Homily for Thursday 24th December 2020 (Christmas Eve) (1)

Homily for 24th December 2020 (Christmas Eve)

Theme: The Nativity of the Lord

By: Fr. Jude Chijioke

 

Homily for Thursday December 24 2020

Readings: Isaiah 9: 1-3.5-6; Titus 2,11-14; Luke 2: 1-14

“In those days, a decree of Caesar Augustus ordered that the census of the whole earth be made. This first census was made when Quirinius was governor of Syria. They all went to be registered, each in his city. Even Joseph, who was of the house and family of David, from the city of Nazareth and Galilee went up to Judea to the city of David, called Bethlehem, to be registered with Mary, his wife, who was pregnant.

Now, while they were in that place, the days of childbirth were reached. She gave birth to her first-born son, wrapped him in swaddling clothes and placed him in a manger, because there was no room for them in the inn “(Lk 2).

In this glorious celebration of the Lord, we will keep before us the Lucan Gospel story that the liturgy proposes for the Mass of the night. We will stop only on two apparently external elements of that narration, time and space. The latter is that of Bethlehem, “the city of David”. Jesus comes to us from the human, physical and spiritual space of the Davidic promise. It is for this reason that in some documents of Christian art, not only the terrestrial Jerusalem is opposed to the celestial one, but also the terrestrial Bethlehem to that of heaven. From Bethlehem, in fact, humanity is assumed in God.

In the space of Bethlehem, attention is fixed on two topographical points. The first is that of the birth of Jesus in a manger for animals probably carved into the rock because the hotel had no room for the Lord of space. The Christian tradition, supported by Jerome who will live in Bethlehem for decades, will speak of a cave like those adjacent to poor Palestinian houses. John was born in his father’s priestly house, Christ is born in the marginalization, without a pillow.

Yet in Luke’s story there is a detail emphasized with insistence and tenderness: Mary “wrapped him in swaddling clothes and placed him in the manger”. Of the Baptist it is said only: “For Elizabeth it was time to give birth and she gave birth to a son” (Lk 1, 57). Around that cave, at that point in the space of Bethlehem, a solemn Byzantine basilica now stands intact because it was never destroyed, unlike other Christian churches in Palestine since it was dedicated to Mary.

The other topographical point is parallel to the first, it is the “camp of the shepherds”, the surrounding countryside crossed by semi-nomads. These are two temporary residences, two miserable places, two signs of daily misery that later became the center of cosmic hope. The Greek inscription of Priene is famous which announces the gospel of the birth of Augustus inscribed in marbles, a good news for the whole world; Luke contrasts this with the one proclaimed in a manger and among nomads: “I announce a great joy that will be for all the people: today he was born there a savior”. The first “gospel” will soon generate bad news of oppression, taxes, wars, slavery; the gospel “of Christ is” liberation to prisoners, a happy message to the poor, sight to the blind, freedom to the oppressed “(Lk 4:18).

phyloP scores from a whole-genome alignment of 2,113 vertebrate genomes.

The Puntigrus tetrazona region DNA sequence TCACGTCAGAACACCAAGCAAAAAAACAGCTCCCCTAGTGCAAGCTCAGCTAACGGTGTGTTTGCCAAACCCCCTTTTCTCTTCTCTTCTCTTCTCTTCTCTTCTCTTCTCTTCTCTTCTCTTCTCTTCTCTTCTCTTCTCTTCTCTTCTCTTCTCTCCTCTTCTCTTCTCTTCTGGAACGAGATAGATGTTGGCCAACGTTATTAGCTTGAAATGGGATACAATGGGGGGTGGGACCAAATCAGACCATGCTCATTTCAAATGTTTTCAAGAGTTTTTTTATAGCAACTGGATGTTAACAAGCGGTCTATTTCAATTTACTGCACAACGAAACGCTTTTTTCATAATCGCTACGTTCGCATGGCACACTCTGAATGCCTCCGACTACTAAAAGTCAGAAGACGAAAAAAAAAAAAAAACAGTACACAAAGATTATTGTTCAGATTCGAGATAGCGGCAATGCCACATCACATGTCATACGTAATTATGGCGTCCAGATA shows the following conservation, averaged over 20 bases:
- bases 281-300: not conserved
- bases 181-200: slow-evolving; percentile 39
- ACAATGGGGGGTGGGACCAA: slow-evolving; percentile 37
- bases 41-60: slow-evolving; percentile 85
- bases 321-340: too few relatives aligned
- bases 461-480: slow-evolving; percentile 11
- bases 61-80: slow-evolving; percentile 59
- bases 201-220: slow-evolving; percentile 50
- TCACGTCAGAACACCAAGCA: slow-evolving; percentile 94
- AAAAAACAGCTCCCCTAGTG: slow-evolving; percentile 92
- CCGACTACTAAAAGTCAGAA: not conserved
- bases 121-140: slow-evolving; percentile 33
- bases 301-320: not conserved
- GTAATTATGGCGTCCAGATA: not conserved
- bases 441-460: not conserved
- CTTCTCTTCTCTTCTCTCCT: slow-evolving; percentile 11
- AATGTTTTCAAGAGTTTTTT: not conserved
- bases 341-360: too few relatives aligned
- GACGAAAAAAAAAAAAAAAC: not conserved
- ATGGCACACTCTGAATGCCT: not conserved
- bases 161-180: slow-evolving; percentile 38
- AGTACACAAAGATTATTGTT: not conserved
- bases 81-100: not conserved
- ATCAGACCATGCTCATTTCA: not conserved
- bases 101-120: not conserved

There is also a precise time when Christ is born. It is marked by the hours of the emperor Augustus (31 BC-14 AD) and is specified by Luke with the indication of the “first census” ordered by the legate of Syria Quirinius. Luke locates Jesus within the plot of history with his large and small events. And the Roman census, a sign of slavery, reminds us that Christ is born of an oppressed, poor and those considered insignificant and projects for slavery.

There is a second time indicated by the evangelist and it is that of the night. The darkness becomes an evident symbol: in it, man alone does not find the goal, only a revelation is possible so that its light may pierce the darkness. The rabbinic tradition distinguished four fundamental nights of divine revelation. The first was that of creation when the darkness was swept away by the word of God: “Let there be light!” (Gn 1, 3). The second night was that of the covenant with Abraham: “While the sun was setting, and it was getting dark, behold, a smoking fire pot and a flaming torch passed between these pieces, on that day the Lord concluded the covenant with Abram saying, to your offspring I give this land, from the river of Egypt to the great river Euphrates” (Gn 15,17-18). The third night is that of the exodus liberation, the night of Easter, the night of freedom (Ex 12). The fourth and last night will be that of the messiah, a night after which there will no longer be night but a perennial light, a continuous day: “it will be a unique day, a day known only to the Lord, there will be no distinction between day and night, when evening comes, there will be light “(Zc 14, 7).

This is the night we now celebrate, a night won forever by the light of Christ. The Eastern liturgy sings for the Lord’s Nativity: “The author of life was born in our flesh from the mother of the living. With its swaddling clothes it loosens the bonds of our sins and forever dries the tears of our mothers. Dance and leap, creation of the Lord, for your Savior was born. The grotto is the sky, the manger is the throne of the cherubs!”.

MERRY CHRISTMAS!!!

-Fr. Jude Chijioke

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